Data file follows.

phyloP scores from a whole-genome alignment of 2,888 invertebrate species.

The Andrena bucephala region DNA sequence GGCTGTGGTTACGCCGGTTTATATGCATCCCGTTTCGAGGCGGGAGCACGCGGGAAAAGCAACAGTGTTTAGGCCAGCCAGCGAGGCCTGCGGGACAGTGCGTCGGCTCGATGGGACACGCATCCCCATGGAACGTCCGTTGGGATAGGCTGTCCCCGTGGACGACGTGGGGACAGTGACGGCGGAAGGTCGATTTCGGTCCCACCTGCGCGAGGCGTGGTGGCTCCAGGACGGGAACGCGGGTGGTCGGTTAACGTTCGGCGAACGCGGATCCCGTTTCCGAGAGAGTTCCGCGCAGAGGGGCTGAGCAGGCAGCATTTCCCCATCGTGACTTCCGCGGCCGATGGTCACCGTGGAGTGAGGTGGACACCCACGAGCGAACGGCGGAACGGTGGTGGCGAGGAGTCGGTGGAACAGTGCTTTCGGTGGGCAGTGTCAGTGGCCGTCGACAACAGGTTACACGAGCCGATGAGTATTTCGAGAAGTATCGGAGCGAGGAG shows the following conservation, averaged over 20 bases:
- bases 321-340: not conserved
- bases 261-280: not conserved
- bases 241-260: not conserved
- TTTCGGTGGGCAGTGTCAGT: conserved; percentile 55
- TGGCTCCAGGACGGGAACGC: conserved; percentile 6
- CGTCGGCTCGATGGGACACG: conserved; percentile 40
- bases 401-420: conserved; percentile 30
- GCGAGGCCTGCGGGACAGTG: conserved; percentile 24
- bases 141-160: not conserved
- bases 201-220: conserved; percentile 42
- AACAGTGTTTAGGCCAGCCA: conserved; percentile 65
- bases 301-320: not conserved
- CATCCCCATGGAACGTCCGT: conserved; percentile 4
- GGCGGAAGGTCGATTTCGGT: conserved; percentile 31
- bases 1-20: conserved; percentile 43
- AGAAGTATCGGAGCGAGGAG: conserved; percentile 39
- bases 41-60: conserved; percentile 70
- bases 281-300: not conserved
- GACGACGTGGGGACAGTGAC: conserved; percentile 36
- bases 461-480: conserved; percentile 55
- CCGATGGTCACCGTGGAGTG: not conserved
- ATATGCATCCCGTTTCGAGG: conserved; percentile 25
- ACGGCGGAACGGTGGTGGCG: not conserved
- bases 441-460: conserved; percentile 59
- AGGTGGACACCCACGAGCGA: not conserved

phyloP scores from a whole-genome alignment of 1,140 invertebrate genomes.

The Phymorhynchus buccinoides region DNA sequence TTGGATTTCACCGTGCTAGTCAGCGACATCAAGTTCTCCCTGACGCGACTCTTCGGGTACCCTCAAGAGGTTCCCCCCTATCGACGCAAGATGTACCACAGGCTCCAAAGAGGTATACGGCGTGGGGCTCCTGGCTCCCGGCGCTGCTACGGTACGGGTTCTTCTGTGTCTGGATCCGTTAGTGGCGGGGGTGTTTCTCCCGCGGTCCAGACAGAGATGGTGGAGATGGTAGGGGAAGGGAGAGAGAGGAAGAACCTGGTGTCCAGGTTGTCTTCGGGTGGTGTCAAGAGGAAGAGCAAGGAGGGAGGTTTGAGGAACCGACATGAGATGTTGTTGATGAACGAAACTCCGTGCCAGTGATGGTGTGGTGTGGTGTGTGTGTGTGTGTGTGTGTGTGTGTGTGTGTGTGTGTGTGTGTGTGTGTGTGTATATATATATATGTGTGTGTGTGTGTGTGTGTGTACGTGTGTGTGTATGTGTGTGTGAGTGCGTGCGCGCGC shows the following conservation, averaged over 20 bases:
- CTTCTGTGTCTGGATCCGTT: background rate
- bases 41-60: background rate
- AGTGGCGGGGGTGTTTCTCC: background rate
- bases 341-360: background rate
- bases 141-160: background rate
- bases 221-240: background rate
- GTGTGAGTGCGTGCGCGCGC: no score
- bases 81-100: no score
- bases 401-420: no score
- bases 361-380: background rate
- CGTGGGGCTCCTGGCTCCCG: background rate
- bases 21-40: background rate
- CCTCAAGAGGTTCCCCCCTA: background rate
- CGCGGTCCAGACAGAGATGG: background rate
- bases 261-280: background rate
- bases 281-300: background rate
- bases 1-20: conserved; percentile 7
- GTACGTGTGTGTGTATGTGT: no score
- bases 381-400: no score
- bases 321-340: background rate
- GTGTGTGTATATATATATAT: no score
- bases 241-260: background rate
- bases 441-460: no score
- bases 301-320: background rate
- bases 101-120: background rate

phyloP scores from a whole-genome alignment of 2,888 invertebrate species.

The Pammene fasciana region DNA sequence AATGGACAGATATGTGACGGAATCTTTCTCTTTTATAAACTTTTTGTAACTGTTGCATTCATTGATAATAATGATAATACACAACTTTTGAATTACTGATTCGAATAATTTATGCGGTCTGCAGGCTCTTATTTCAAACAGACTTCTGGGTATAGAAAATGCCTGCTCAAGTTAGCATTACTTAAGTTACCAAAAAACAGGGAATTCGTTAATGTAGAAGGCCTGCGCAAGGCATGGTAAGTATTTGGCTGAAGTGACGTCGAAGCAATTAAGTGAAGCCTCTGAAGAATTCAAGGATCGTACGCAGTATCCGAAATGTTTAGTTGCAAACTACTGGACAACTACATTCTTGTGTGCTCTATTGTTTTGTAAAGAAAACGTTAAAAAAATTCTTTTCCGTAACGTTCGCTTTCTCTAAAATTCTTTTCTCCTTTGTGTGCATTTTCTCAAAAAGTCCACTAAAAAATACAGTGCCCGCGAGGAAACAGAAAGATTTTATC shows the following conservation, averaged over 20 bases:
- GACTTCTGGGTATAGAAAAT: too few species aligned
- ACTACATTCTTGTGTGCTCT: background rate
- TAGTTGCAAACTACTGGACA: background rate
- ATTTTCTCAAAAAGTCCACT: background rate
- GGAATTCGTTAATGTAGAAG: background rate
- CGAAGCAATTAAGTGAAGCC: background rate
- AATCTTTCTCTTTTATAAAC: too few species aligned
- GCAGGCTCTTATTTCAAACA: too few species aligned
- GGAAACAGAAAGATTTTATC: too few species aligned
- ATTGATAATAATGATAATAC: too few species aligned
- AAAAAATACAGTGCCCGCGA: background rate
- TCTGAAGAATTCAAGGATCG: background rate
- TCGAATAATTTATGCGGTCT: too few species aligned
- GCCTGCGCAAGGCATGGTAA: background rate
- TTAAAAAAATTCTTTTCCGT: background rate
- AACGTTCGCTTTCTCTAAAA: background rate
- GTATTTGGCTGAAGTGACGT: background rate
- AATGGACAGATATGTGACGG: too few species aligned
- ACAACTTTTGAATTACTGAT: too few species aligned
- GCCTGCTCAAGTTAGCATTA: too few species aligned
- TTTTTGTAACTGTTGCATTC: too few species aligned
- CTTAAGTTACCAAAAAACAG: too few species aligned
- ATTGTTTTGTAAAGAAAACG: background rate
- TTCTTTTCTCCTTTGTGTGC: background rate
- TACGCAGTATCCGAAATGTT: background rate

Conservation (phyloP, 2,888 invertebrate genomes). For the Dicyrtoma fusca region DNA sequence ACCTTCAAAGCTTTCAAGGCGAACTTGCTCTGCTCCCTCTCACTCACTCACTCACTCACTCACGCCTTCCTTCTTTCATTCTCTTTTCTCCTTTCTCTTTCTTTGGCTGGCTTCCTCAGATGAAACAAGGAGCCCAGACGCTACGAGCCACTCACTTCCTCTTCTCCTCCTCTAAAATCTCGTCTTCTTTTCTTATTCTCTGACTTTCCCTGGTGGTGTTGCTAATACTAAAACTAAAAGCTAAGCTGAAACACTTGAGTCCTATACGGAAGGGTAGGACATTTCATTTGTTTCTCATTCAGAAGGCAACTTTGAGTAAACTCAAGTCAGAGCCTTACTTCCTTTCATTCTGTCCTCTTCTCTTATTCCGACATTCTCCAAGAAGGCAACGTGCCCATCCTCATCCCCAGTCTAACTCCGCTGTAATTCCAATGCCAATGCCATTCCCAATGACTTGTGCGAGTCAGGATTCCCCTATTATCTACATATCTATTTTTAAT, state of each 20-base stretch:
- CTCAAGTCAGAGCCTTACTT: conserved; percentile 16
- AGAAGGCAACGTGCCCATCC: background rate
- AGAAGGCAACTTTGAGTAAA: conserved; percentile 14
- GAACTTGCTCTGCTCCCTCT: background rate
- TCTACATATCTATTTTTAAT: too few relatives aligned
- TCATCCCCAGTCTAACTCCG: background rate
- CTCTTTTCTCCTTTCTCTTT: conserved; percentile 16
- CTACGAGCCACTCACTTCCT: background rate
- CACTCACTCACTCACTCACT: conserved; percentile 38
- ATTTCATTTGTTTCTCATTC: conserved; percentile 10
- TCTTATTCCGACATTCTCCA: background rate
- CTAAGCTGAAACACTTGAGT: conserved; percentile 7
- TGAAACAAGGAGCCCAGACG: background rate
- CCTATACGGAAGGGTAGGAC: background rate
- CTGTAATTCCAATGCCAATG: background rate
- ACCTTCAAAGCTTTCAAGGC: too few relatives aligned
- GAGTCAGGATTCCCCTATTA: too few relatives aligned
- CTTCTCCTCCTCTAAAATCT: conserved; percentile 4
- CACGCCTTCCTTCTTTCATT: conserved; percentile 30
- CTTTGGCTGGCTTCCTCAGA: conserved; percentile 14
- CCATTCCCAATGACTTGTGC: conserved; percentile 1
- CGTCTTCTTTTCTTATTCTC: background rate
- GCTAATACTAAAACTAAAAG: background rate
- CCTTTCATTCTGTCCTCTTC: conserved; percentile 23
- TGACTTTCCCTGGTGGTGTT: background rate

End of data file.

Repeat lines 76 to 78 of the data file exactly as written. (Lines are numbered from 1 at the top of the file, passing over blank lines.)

- GCCTGCTCAAGTTAGCATTA: too few species aligned
- TTTTTGTAACTGTTGCATTC: too few species aligned
- CTTAAGTTACCAAAAAACAG: too few species aligned